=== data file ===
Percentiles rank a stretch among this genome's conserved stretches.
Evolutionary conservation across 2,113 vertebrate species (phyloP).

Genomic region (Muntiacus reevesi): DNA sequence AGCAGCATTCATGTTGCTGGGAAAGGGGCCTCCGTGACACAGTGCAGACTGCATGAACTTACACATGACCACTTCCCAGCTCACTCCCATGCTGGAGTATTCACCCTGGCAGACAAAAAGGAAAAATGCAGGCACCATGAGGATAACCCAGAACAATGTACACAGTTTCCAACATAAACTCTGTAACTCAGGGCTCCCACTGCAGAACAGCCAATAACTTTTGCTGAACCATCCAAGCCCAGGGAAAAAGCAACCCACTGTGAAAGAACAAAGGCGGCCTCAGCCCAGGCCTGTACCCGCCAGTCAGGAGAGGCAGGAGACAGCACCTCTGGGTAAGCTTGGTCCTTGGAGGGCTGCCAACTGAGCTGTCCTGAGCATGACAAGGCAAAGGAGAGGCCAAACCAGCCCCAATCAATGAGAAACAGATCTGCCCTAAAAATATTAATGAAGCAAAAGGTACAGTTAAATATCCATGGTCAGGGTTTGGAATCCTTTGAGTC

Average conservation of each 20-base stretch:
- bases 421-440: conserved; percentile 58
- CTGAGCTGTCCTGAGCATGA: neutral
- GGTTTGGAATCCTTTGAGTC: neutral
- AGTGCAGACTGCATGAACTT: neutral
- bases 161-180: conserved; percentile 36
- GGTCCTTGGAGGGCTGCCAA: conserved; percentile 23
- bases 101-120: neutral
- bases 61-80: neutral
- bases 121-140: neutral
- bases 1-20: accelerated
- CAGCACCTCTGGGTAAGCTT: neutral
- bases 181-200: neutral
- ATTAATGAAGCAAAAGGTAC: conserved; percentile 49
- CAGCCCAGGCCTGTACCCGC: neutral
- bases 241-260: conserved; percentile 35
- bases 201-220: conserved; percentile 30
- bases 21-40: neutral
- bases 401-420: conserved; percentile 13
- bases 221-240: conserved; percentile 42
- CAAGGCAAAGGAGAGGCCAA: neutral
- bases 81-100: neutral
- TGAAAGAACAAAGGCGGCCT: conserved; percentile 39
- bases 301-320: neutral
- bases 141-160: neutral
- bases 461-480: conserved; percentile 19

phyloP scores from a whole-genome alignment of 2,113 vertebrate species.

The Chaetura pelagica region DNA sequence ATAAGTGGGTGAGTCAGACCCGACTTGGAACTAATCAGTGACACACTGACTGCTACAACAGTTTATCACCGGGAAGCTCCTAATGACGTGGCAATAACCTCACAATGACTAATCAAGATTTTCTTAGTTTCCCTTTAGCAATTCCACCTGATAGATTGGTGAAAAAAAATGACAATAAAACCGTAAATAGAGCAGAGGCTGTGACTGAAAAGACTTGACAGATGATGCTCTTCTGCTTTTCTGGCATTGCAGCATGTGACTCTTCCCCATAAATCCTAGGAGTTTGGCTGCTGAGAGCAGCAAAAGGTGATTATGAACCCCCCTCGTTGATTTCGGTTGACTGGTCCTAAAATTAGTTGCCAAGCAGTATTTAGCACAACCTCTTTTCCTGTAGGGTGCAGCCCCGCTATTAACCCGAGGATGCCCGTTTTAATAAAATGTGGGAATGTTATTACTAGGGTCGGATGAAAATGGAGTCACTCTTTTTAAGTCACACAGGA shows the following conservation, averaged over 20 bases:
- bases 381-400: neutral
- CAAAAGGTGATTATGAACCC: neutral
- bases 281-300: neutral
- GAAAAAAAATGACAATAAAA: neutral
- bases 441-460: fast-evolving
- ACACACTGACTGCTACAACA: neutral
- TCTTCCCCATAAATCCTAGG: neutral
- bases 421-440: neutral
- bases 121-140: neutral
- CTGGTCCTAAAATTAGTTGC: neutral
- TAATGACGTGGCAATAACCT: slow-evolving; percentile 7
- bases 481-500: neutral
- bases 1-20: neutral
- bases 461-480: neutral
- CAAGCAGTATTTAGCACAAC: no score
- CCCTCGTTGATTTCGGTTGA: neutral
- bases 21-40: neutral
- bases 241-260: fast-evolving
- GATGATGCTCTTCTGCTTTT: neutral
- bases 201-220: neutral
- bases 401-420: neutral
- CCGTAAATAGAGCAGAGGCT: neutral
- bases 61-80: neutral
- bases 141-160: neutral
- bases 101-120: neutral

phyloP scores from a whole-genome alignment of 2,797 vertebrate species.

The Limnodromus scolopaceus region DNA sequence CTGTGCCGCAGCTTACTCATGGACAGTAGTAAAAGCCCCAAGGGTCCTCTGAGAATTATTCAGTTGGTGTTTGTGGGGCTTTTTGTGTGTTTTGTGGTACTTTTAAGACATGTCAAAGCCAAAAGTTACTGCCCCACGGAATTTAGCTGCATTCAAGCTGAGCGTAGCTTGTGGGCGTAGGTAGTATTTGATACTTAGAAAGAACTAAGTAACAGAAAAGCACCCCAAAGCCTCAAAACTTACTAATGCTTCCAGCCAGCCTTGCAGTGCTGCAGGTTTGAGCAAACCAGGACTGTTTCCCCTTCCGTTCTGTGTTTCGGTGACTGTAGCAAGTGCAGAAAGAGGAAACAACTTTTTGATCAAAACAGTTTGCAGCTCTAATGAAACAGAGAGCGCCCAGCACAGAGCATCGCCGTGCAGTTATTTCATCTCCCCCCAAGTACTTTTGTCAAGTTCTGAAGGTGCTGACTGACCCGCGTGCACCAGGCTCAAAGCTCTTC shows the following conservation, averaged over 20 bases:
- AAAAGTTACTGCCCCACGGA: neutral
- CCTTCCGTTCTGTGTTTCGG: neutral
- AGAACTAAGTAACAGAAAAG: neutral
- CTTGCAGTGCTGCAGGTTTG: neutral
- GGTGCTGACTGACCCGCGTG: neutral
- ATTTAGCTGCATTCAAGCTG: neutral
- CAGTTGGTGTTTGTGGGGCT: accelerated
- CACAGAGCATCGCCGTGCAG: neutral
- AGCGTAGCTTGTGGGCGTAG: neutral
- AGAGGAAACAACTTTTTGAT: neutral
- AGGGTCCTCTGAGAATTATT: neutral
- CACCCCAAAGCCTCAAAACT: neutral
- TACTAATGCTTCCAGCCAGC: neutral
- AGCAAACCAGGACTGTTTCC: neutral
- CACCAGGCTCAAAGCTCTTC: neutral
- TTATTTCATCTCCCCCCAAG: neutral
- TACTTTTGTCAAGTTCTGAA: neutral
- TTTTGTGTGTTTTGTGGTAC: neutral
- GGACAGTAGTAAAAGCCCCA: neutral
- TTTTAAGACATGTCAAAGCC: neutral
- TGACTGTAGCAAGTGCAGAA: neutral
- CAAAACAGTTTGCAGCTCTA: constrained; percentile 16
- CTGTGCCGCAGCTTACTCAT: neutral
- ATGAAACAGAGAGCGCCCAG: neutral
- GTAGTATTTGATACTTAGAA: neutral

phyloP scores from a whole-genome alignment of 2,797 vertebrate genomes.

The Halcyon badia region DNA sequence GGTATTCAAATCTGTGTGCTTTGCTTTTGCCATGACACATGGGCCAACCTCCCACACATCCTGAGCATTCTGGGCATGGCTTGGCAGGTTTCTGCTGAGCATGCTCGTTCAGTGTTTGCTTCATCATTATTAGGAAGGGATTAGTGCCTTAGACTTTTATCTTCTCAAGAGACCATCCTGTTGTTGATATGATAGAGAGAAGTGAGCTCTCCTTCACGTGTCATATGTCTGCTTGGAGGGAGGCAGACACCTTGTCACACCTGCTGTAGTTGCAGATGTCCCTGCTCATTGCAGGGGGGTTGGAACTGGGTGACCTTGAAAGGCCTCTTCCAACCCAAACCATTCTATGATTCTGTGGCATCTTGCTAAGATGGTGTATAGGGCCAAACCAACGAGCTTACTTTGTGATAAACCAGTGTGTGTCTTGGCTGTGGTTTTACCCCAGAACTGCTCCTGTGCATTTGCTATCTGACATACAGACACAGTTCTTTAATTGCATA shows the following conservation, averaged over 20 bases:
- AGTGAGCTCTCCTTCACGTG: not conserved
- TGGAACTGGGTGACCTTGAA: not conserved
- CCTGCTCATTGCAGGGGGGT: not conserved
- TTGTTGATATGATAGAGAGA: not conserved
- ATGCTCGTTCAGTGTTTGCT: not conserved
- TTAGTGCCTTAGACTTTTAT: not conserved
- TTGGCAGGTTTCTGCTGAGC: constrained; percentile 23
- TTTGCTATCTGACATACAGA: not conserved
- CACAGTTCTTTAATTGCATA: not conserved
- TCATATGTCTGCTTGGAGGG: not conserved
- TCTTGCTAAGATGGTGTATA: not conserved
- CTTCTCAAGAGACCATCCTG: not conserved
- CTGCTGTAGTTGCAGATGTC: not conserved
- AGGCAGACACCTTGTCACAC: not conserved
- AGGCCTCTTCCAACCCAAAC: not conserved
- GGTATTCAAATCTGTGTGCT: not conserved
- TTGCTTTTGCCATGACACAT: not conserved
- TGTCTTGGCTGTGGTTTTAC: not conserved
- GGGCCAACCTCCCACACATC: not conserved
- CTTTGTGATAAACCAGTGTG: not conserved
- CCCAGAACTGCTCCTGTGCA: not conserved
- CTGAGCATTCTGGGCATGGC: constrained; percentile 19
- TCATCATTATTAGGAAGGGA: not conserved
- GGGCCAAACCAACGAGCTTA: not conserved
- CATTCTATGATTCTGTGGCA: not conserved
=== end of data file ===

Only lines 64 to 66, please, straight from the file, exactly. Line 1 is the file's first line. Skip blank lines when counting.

- ATTTAGCTGCATTCAAGCTG: neutral
- CAGTTGGTGTTTGTGGGGCT: accelerated
- CACAGAGCATCGCCGTGCAG: neutral